By Elizabeth Scott, Head of Guildhall Art Gallery and London’s Roman Amphitheatre
As we finally approach the summer and cross our fingers for some sunshine, it’s a good time to get out and about to explore our wonderful city. To help you on the way, I’d like to share my top three suggestions for historic tours which are both fun and educational.
1) The birth of London
Let’s start at the very beginning, well around AD 43 actually, when Londinium (Roman London) was founded. Like Rome and many other Italian cities, you can’t stick a spade in the ground in the City of London without finding Roman remains – okay, that may be an exaggeration but it’s partly true! However you don’t need to go underground to come into contact with over 2000 years of history.
The Roman city covered the area of the City of London and at its height, around AD 120, Londinium was home to about 45,000 people, making it the largest city in Britain at the time. From AD 200 the boundary and shape of the city was marked by a massive wall, it largely remained unchanged for 1700 years and remnants of it can still be seen today dotted around the City of London.
One of my favourites is the section of Roman wall at Tower Hill, located in the garden to the east of the Tower Hill underpass. This is one of the tallest surviving fragments of the wall, standing at 10 metres high, the Roman sections are still visible at its base.
You can also choose to go underground to see some Roman remains too. Up until the 1980s it was believed that Londinium didn’t have an amphitheatre as there were no remains to be found. This all changed, when in 1985, during the redevelopment of the Guildhall Art Gallery, archaeologists made an astonishing discovery that changed the face of Roman London. The remains showed that within 30 years of establishing the city the Romans had constructed a wooden amphitheatre which was later recreated in stone.
The discovery suggests that more than 7,000 spectators would have sat on tiered wooden benches in the open air to watch wild animal fights, gladiatorial combat and the execution of criminals. The City of London decided to integrate the remains into its proposals for a new Art Gallery and today visitors can walk amongst the surviving remains which include a stretch of the stone entrance tunnel, east gate, and arena walls.
The City of London has a self-guided walk on Roman London which can be downloaded here. London’s Roman Amphitheatre is located in the Guildhall Art Gallery. Admission is free.
2) Underground spectacles
London Underground is the oldest metro system in the world (it opened in 1863) and it is also one of the busiest. Furthermore, it has some of the best examples of design and architecture in the capital, and dare I say it, the world.
There are two underground lines in particular where a pilgrimage to explore the architecture is an afternoon well spent. In my opinion, the most fascinating parts are the stations on the Piccadilly line extension to the north and west of London, designed by architect, Charles Holden in the 1930s, and the stations on the Jubilee Line extension, designed by various architects in the 1990s.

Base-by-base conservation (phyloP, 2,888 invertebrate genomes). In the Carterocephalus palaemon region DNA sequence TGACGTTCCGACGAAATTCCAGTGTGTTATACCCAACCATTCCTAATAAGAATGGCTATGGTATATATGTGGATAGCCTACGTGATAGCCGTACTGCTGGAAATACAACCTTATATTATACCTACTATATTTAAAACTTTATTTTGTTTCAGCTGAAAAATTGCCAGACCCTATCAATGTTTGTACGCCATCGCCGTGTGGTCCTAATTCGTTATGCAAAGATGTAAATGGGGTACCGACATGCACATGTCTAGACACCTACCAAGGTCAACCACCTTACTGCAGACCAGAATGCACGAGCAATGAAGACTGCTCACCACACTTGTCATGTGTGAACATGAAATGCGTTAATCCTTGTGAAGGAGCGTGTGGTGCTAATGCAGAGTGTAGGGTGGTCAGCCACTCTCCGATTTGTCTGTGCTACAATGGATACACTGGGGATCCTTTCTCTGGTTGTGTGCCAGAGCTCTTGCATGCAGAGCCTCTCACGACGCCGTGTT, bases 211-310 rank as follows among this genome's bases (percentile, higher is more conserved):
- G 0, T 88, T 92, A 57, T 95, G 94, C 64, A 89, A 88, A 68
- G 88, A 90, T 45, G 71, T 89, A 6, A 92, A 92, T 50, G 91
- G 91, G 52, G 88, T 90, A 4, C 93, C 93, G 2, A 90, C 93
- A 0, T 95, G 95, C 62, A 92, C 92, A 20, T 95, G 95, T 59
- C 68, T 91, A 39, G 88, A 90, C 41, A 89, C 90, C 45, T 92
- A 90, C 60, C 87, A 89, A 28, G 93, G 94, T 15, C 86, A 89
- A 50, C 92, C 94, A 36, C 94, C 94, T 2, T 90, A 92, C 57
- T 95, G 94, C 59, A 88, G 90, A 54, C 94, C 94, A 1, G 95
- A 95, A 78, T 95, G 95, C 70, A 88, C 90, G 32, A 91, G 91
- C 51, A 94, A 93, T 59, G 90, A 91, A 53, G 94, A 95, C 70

The Piccadilly line stations (Manor House – Cockfosters) are considered to be some of Holden’s best work. Following a tour of Germany, the Netherlands, Denmark and Sweden, Holden adapted the architectural styles he had seen to create functional designs composed of simple forms: cylinders, curves and rectangles. Several of the stations won awards when they were first opened, and today they are still revered as wonderfully modern, simple, iconic designs.
The stations of the Jubilee Line Extension (Westminster – Stratford) are feats of engineering and innovative architecture. Designed by a number of leading architects, each station is unique but is also linked by a common design philosophy, notably in the colour palette of grey and silver and the use of metal and concrete. The stations are vast and their interiors stark in a truly beautiful way.
So grab your Oyster card and travel these lines, alight at each stop and take a look at the stations inside and out.
3) Great gardens and legal minds
Amongst the hustle and bustle of London sits the Inns of Court which offer visitors a slice of serenity and the opportunity to enter a time capsule of cobbled streets and picturesque buildings and gardens. There are four Inns of Court (Inner, Middle, Lincoln’s and Gray’s), which are self-contained grounds where barristers traditionally train and practice and where today judges and barristers still work, study and sometimes live.
The Inns are enchanted spaces and you would be forgiven for thinking you are not allowed to enter, however the public are free to roam around the grounds (although each Inn has rules on which buildings you can enter). The Inns date back to the 14th century. Lincoln’s Inn is the largest at 11 acres and is known for its large garden and library which date back to 1422. Middle Temple was the headquarters for the Knights Templar and is famous for its historic buildings and gas street lamps.
So why not step just off the beaten track and explore the tranquillity just around the corner. You can check each Inn’s website for details and opening times: Inner Temple, Lincoln’s Inn, Middle Temple, Gray’s Inn.
I hope you can find time to try at least one of these suggestions. Don’t forget to tell us how you get on by sharing pictures and comments on Apples & Pears’ social media channels.
Have a great summer!